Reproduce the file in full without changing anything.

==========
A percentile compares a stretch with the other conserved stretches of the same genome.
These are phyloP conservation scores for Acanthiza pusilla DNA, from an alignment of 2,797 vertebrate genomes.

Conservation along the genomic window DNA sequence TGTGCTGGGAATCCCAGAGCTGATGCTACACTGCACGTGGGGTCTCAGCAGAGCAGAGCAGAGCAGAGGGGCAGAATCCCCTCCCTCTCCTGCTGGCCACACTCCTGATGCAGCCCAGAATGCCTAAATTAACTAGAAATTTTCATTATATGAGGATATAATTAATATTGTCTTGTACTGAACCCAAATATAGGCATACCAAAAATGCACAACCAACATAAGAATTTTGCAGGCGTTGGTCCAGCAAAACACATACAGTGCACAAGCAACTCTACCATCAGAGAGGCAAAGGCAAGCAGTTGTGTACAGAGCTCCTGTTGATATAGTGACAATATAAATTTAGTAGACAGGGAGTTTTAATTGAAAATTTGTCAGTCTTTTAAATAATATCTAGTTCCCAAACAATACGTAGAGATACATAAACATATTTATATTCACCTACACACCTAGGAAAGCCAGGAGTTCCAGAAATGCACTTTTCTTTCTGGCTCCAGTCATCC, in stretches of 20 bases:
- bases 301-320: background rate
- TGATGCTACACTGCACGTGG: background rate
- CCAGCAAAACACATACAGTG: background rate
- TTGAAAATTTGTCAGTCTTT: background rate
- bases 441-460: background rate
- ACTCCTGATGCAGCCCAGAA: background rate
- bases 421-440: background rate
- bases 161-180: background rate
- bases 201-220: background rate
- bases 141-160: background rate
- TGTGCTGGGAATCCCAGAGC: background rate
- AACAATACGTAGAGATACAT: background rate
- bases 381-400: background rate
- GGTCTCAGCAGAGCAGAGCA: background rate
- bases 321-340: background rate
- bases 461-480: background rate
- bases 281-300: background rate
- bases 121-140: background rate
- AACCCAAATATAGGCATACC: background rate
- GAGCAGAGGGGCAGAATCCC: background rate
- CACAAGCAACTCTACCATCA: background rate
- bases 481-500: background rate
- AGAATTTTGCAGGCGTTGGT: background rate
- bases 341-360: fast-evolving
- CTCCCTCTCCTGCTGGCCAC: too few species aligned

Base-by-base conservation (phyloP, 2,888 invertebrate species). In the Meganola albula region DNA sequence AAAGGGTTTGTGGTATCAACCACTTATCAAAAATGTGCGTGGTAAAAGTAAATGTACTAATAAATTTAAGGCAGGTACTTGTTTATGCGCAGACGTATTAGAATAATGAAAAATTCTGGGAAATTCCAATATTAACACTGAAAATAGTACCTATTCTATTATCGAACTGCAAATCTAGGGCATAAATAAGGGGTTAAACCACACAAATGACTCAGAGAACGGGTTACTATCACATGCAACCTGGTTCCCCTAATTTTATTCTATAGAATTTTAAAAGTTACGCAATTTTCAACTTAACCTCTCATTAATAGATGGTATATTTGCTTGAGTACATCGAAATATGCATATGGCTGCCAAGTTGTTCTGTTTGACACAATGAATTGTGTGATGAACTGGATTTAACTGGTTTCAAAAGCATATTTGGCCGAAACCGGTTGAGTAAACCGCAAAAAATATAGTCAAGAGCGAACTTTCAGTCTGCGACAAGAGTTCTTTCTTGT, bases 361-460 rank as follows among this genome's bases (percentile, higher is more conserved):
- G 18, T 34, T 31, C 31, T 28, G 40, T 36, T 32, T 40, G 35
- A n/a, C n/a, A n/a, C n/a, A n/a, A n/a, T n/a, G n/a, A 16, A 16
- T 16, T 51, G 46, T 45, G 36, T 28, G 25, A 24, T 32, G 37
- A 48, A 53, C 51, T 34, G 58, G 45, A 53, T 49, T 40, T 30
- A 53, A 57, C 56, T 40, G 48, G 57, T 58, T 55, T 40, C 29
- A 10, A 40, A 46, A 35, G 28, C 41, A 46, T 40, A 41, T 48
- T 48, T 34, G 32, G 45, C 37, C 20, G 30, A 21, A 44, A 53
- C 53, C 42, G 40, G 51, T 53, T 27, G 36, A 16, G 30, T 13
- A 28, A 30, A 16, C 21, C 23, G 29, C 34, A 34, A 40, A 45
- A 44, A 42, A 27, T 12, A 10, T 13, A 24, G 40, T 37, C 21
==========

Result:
A percentile compares a stretch with the other conserved stretches of the same genome.
These are phyloP conservation scores for Acanthiza pusilla DNA, from an alignment of 2,797 vertebrate genomes.

Conservation along the genomic window DNA sequence TGTGCTGGGAATCCCAGAGCTGATGCTACACTGCACGTGGGGTCTCAGCAGAGCAGAGCAGAGCAGAGGGGCAGAATCCCCTCCCTCTCCTGCTGGCCACACTCCTGATGCAGCCCAGAATGCCTAAATTAACTAGAAATTTTCATTATATGAGGATATAATTAATATTGTCTTGTACTGAACCCAAATATAGGCATACCAAAAATGCACAACCAACATAAGAATTTTGCAGGCGTTGGTCCAGCAAAACACATACAGTGCACAAGCAACTCTACCATCAGAGAGGCAAAGGCAAGCAGTTGTGTACAGAGCTCCTGTTGATATAGTGACAATATAAATTTAGTAGACAGGGAGTTTTAATTGAAAATTTGTCAGTCTTTTAAATAATATCTAGTTCCCAAACAATACGTAGAGATACATAAACATATTTATATTCACCTACACACCTAGGAAAGCCAGGAGTTCCAGAAATGCACTTTTCTTTCTGGCTCCAGTCATCC, in stretches of 20 bases:
- bases 301-320: background rate
- TGATGCTACACTGCACGTGG: background rate
- CCAGCAAAACACATACAGTG: background rate
- TTGAAAATTTGTCAGTCTTT: background rate
- bases 441-460: background rate
- ACTCCTGATGCAGCCCAGAA: background rate
- bases 421-440: background rate
- bases 161-180: background rate
- bases 201-220: background rate
- bases 141-160: background rate
- TGTGCTGGGAATCCCAGAGC: background rate
- AACAATACGTAGAGATACAT: background rate
- bases 381-400: background rate
- GGTCTCAGCAGAGCAGAGCA: background rate
- bases 321-340: background rate
- bases 461-480: background rate
- bases 281-300: background rate
- bases 121-140: background rate
- AACCCAAATATAGGCATACC: background rate
- GAGCAGAGGGGCAGAATCCC: background rate
- CACAAGCAACTCTACCATCA: background rate
- bases 481-500: background rate
- AGAATTTTGCAGGCGTTGGT: background rate
- bases 341-360: fast-evolving
- CTCCCTCTCCTGCTGGCCAC: too few species aligned

Base-by-base conservation (phyloP, 2,888 invertebrate species). In the Meganola albula region DNA sequence AAAGGGTTTGTGGTATCAACCACTTATCAAAAATGTGCGTGGTAAAAGTAAATGTACTAATAAATTTAAGGCAGGTACTTGTTTATGCGCAGACGTATTAGAATAATGAAAAATTCTGGGAAATTCCAATATTAACACTGAAAATAGTACCTATTCTATTATCGAACTGCAAATCTAGGGCATAAATAAGGGGTTAAACCACACAAATGACTCAGAGAACGGGTTACTATCACATGCAACCTGGTTCCCCTAATTTTATTCTATAGAATTTTAAAAGTTACGCAATTTTCAACTTAACCTCTCATTAATAGATGGTATATTTGCTTGAGTACATCGAAATATGCATATGGCTGCCAAGTTGTTCTGTTTGACACAATGAATTGTGTGATGAACTGGATTTAACTGGTTTCAAAAGCATATTTGGCCGAAACCGGTTGAGTAAACCGCAAAAAATATAGTCAAGAGCGAACTTTCAGTCTGCGACAAGAGTTCTTTCTTGT, bases 361-460 rank as follows among this genome's bases (percentile, higher is more conserved):
- G 18, T 34, T 31, C 31, T 28, G 40, T 36, T 32, T 40, G 35
- A n/a, C n/a, A n/a, C n/a, A n/a, A n/a, T n/a, G n/a, A 16, A 16
- T 16, T 51, G 46, T 45, G 36, T 28, G 25, A 24, T 32, G 37
- A 48, A 53, C 51, T 34, G 58, G 45, A 53, T 49, T 40, T 30
- A 53, A 57, C 56, T 40, G 48, G 57, T 58, T 55, T 40, C 29
- A 10, A 40, A 46, A 35, G 28, C 41, A 46, T 40, A 41, T 48
- T 48, T 34, G 32, G 45, C 37, C 20, G 30, A 21, A 44, A 53
- C 53, C 42, G 40, G 51, T 53, T 27, G 36, A 16, G 30, T 13
- A 28, A 30, A 16, C 21, C 23, G 29, C 34, A 34, A 40, A 45
- A 44, A 42, A 27, T 12, A 10, T 13, A 24, G 40, T 37, C 21